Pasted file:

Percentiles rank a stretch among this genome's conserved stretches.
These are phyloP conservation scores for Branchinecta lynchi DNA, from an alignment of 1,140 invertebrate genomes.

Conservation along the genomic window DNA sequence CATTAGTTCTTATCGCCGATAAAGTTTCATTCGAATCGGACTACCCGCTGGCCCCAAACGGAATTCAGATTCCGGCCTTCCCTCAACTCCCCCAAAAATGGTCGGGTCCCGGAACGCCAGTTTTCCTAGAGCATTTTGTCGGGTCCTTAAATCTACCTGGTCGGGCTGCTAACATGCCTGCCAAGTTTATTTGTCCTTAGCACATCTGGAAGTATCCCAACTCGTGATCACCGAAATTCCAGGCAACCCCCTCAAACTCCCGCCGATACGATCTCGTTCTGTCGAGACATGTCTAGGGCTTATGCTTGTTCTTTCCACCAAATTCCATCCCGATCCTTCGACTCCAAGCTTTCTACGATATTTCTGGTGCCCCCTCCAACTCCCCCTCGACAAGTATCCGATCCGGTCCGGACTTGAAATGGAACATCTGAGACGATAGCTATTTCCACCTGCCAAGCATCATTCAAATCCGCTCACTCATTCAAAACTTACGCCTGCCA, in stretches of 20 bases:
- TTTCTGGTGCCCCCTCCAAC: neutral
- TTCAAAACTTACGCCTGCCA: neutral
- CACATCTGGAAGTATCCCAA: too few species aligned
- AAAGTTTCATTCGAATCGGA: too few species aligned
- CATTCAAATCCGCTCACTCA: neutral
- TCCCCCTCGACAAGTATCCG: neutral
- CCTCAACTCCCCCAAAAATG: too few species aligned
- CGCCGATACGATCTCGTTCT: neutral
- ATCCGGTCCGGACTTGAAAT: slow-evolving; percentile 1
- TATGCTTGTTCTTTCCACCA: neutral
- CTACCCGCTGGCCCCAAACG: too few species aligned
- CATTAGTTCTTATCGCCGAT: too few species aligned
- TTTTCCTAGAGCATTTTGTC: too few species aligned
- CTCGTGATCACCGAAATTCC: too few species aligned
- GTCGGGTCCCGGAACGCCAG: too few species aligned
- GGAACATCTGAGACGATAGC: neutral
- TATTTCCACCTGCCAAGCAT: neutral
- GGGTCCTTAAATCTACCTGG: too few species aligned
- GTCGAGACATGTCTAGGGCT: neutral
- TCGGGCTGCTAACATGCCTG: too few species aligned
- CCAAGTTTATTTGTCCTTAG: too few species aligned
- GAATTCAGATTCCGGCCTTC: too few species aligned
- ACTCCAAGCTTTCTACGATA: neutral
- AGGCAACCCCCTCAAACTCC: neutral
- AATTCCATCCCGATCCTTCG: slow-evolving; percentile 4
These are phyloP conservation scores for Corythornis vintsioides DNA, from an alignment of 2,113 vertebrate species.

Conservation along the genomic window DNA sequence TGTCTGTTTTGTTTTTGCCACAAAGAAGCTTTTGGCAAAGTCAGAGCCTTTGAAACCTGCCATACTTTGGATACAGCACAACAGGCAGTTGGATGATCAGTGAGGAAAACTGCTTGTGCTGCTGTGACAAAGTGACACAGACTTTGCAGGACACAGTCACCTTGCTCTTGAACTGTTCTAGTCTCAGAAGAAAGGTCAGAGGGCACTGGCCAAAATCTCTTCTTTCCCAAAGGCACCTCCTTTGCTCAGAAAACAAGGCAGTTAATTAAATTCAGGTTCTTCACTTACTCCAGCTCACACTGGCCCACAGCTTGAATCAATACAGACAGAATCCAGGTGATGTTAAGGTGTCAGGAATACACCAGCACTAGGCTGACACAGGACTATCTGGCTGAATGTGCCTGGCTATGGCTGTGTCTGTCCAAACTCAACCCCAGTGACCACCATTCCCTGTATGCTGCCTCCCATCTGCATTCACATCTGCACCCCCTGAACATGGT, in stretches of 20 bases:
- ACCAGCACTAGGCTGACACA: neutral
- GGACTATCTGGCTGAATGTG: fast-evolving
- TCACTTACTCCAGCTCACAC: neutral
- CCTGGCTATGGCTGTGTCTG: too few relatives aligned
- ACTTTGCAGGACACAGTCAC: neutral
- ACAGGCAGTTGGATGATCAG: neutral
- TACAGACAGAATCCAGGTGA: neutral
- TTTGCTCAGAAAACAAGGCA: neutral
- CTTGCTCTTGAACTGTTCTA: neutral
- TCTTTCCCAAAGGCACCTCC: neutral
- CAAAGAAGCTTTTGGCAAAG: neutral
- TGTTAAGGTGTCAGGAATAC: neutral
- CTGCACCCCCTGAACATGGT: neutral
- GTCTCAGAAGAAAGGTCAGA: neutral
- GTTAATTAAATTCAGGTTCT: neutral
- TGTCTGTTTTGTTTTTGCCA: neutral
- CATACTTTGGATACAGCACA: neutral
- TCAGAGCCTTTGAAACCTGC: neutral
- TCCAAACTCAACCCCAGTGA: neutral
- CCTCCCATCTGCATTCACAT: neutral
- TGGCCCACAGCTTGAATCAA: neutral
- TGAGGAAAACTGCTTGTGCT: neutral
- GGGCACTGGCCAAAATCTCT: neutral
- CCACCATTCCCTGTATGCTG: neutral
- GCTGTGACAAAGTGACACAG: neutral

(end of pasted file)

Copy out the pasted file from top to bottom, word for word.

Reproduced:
Percentiles rank a stretch among this genome's conserved stretches.
These are phyloP conservation scores for Branchinecta lynchi DNA, from an alignment of 1,140 invertebrate genomes.

Conservation along the genomic window DNA sequence CATTAGTTCTTATCGCCGATAAAGTTTCATTCGAATCGGACTACCCGCTGGCCCCAAACGGAATTCAGATTCCGGCCTTCCCTCAACTCCCCCAAAAATGGTCGGGTCCCGGAACGCCAGTTTTCCTAGAGCATTTTGTCGGGTCCTTAAATCTACCTGGTCGGGCTGCTAACATGCCTGCCAAGTTTATTTGTCCTTAGCACATCTGGAAGTATCCCAACTCGTGATCACCGAAATTCCAGGCAACCCCCTCAAACTCCCGCCGATACGATCTCGTTCTGTCGAGACATGTCTAGGGCTTATGCTTGTTCTTTCCACCAAATTCCATCCCGATCCTTCGACTCCAAGCTTTCTACGATATTTCTGGTGCCCCCTCCAACTCCCCCTCGACAAGTATCCGATCCGGTCCGGACTTGAAATGGAACATCTGAGACGATAGCTATTTCCACCTGCCAAGCATCATTCAAATCCGCTCACTCATTCAAAACTTACGCCTGCCA, in stretches of 20 bases:
- TTTCTGGTGCCCCCTCCAAC: neutral
- TTCAAAACTTACGCCTGCCA: neutral
- CACATCTGGAAGTATCCCAA: too few species aligned
- AAAGTTTCATTCGAATCGGA: too few species aligned
- CATTCAAATCCGCTCACTCA: neutral
- TCCCCCTCGACAAGTATCCG: neutral
- CCTCAACTCCCCCAAAAATG: too few species aligned
- CGCCGATACGATCTCGTTCT: neutral
- ATCCGGTCCGGACTTGAAAT: slow-evolving; percentile 1
- TATGCTTGTTCTTTCCACCA: neutral
- CTACCCGCTGGCCCCAAACG: too few species aligned
- CATTAGTTCTTATCGCCGAT: too few species aligned
- TTTTCCTAGAGCATTTTGTC: too few species aligned
- CTCGTGATCACCGAAATTCC: too few species aligned
- GTCGGGTCCCGGAACGCCAG: too few species aligned
- GGAACATCTGAGACGATAGC: neutral
- TATTTCCACCTGCCAAGCAT: neutral
- GGGTCCTTAAATCTACCTGG: too few species aligned
- GTCGAGACATGTCTAGGGCT: neutral
- TCGGGCTGCTAACATGCCTG: too few species aligned
- CCAAGTTTATTTGTCCTTAG: too few species aligned
- GAATTCAGATTCCGGCCTTC: too few species aligned
- ACTCCAAGCTTTCTACGATA: neutral
- AGGCAACCCCCTCAAACTCC: neutral
- AATTCCATCCCGATCCTTCG: slow-evolving; percentile 4
These are phyloP conservation scores for Corythornis vintsioides DNA, from an alignment of 2,113 vertebrate species.

Conservation along the genomic window DNA sequence TGTCTGTTTTGTTTTTGCCACAAAGAAGCTTTTGGCAAAGTCAGAGCCTTTGAAACCTGCCATACTTTGGATACAGCACAACAGGCAGTTGGATGATCAGTGAGGAAAACTGCTTGTGCTGCTGTGACAAAGTGACACAGACTTTGCAGGACACAGTCACCTTGCTCTTGAACTGTTCTAGTCTCAGAAGAAAGGTCAGAGGGCACTGGCCAAAATCTCTTCTTTCCCAAAGGCACCTCCTTTGCTCAGAAAACAAGGCAGTTAATTAAATTCAGGTTCTTCACTTACTCCAGCTCACACTGGCCCACAGCTTGAATCAATACAGACAGAATCCAGGTGATGTTAAGGTGTCAGGAATACACCAGCACTAGGCTGACACAGGACTATCTGGCTGAATGTGCCTGGCTATGGCTGTGTCTGTCCAAACTCAACCCCAGTGACCACCATTCCCTGTATGCTGCCTCCCATCTGCATTCACATCTGCACCCCCTGAACATGGT, in stretches of 20 bases:
- ACCAGCACTAGGCTGACACA: neutral
- GGACTATCTGGCTGAATGTG: fast-evolving
- TCACTTACTCCAGCTCACAC: neutral
- CCTGGCTATGGCTGTGTCTG: too few relatives aligned
- ACTTTGCAGGACACAGTCAC: neutral
- ACAGGCAGTTGGATGATCAG: neutral
- TACAGACAGAATCCAGGTGA: neutral
- TTTGCTCAGAAAACAAGGCA: neutral
- CTTGCTCTTGAACTGTTCTA: neutral
- TCTTTCCCAAAGGCACCTCC: neutral
- CAAAGAAGCTTTTGGCAAAG: neutral
- TGTTAAGGTGTCAGGAATAC: neutral
- CTGCACCCCCTGAACATGGT: neutral
- GTCTCAGAAGAAAGGTCAGA: neutral
- GTTAATTAAATTCAGGTTCT: neutral
- TGTCTGTTTTGTTTTTGCCA: neutral
- CATACTTTGGATACAGCACA: neutral
- TCAGAGCCTTTGAAACCTGC: neutral
- TCCAAACTCAACCCCAGTGA: neutral
- CCTCCCATCTGCATTCACAT: neutral
- TGGCCCACAGCTTGAATCAA: neutral
- TGAGGAAAACTGCTTGTGCT: neutral
- GGGCACTGGCCAAAATCTCT: neutral
- CCACCATTCCCTGTATGCTG: neutral
- GCTGTGACAAAGTGACACAG: neutral